One of this book’s strengths is the content of Part Two which articulates explicitly and clearly a number of theoretical foundations that should inform inclusion and collaboration with immigrant families and children. By positioning her own work within the philosophical traditions of theory of power and empowerment as represented in the works of Paulo Freire, Pierre Bourdieu, Michel Foucault, and Luis Moll, Bernhard provides the professionals working with immigrant and refugee populations with a theoretical perspective that arms them against the complacency that may come with the discourse of “celebration of difference” and “national cohesion” as goals of multiculturalism. From this theoretical position, Bernhard is critical of current practices that label, stigmatize, and marginalize children in educational settings from a very early age, and advocates for embracing the view that there are multiple paths to “normal development.”… What makes Stand Together or Fall Apart an important read for helping professionals is not only that it provides a sobering account of the struggles immigrant families and children encounter as they navigate and negotiate their new realities, but also that it gives powerful examples of how professionals can contribute to a better, brighter future for ALL.
Bernhard carefully examines the realities of immigrant adaptation in various Western societies so the reader can fully appreciate the totality of immigrant realities. The author suggests that in all professions there is an ethos which says to an immigrant that “the professional knows best”. These approaches, while well intended, address immigrants and their families as subjects to be worked on until the desired result is achieved. Bernhard favors approaches which include immigrants and their families as partners with professionals. A number of these interventions in various nations are cited.
As Judith Bernhard points out in this timely volume, the “celebration” of diversity in [many] countries is often superficial with little appreciation of the cultural capital that immigrant adults and children represent. Bernhard documents lucidly not only the social justice concerns associated with the marginalization of immigrant families and communities in Canada, Australia, the United States and Europe but also the economic and social costs that accrue when supports for integration are undermined or removed…The data and critical analysis of immigration realities in countries around the world articulated by Judith Bernhard open the door for much-needed dialogue on these issues. Nothing less than the social and economic future of our societies is at stake, which makes the lack of dialogue on these issues up to this point so astounding.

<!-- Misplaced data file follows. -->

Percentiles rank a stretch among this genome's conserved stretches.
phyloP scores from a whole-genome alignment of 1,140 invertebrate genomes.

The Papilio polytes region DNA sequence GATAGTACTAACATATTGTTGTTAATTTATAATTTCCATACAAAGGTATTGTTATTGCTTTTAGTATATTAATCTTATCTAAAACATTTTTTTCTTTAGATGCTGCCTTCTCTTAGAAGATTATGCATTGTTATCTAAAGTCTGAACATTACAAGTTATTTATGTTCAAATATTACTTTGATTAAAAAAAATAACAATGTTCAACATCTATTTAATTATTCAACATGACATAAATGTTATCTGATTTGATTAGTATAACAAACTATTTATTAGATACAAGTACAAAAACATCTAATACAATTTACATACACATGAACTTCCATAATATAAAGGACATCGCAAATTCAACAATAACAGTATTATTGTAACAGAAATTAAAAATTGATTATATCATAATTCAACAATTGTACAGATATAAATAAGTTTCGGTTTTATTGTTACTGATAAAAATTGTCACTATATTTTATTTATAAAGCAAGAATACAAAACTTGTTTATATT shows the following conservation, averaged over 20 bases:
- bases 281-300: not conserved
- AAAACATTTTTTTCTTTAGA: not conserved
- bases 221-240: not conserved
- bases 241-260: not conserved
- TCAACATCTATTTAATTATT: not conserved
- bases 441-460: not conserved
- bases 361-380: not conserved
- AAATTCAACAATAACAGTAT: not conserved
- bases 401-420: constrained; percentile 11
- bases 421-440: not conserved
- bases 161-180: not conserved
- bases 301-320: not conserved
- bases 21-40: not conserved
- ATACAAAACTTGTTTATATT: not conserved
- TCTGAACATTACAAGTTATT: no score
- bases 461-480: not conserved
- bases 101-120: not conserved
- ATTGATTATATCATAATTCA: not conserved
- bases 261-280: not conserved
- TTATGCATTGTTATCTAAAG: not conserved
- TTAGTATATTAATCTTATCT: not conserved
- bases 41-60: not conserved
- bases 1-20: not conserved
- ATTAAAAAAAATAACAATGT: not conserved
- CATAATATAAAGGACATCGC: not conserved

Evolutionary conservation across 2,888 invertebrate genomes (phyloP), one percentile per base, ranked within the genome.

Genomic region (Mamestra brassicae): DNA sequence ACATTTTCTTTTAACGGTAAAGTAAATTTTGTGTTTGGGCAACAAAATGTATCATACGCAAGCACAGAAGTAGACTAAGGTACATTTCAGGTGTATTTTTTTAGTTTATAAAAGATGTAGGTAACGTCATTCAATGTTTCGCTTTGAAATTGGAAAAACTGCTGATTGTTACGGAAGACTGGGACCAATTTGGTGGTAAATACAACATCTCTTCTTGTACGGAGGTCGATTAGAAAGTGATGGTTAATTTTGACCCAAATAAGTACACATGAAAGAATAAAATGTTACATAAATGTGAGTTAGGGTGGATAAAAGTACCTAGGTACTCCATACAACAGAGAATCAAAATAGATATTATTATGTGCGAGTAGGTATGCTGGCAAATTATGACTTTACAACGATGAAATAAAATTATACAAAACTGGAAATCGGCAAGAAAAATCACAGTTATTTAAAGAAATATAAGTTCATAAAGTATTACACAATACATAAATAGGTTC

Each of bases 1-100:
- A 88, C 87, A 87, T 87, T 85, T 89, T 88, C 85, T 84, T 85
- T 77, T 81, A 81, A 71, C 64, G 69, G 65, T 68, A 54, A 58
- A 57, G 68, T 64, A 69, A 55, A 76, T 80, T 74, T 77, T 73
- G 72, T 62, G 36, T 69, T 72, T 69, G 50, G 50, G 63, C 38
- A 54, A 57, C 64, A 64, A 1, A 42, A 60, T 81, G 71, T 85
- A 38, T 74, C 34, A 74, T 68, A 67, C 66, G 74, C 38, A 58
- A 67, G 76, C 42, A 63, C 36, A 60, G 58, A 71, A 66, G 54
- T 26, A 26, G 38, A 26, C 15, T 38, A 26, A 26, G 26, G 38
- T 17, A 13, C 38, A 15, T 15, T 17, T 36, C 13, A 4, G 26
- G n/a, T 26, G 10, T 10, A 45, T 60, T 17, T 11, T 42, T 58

As the “dicho” says- If you don’t look forward- you will stay behind. Mil Gracias to Dr. Bernhard for her profound work on the “New Us” and for clearly illustrating that the well being of immigrant families benefits us all. Stand Together or Fall Apart is a timely and important contribution that challenges us to explore uncomfortable truths about how immigrants are perceived and treated and inspires us to do what works so that we all can enjoy a strong, healthy and shared future.
Stand Together or Fall Apart enables teachers to understand the nuances of immigrant silence. It offers policymakers concrete and effective patways to promote social integration and it shows how to empower parents craving a better world for their children. Bernhard provides a clear foundation for a pedagogy of the undocumented.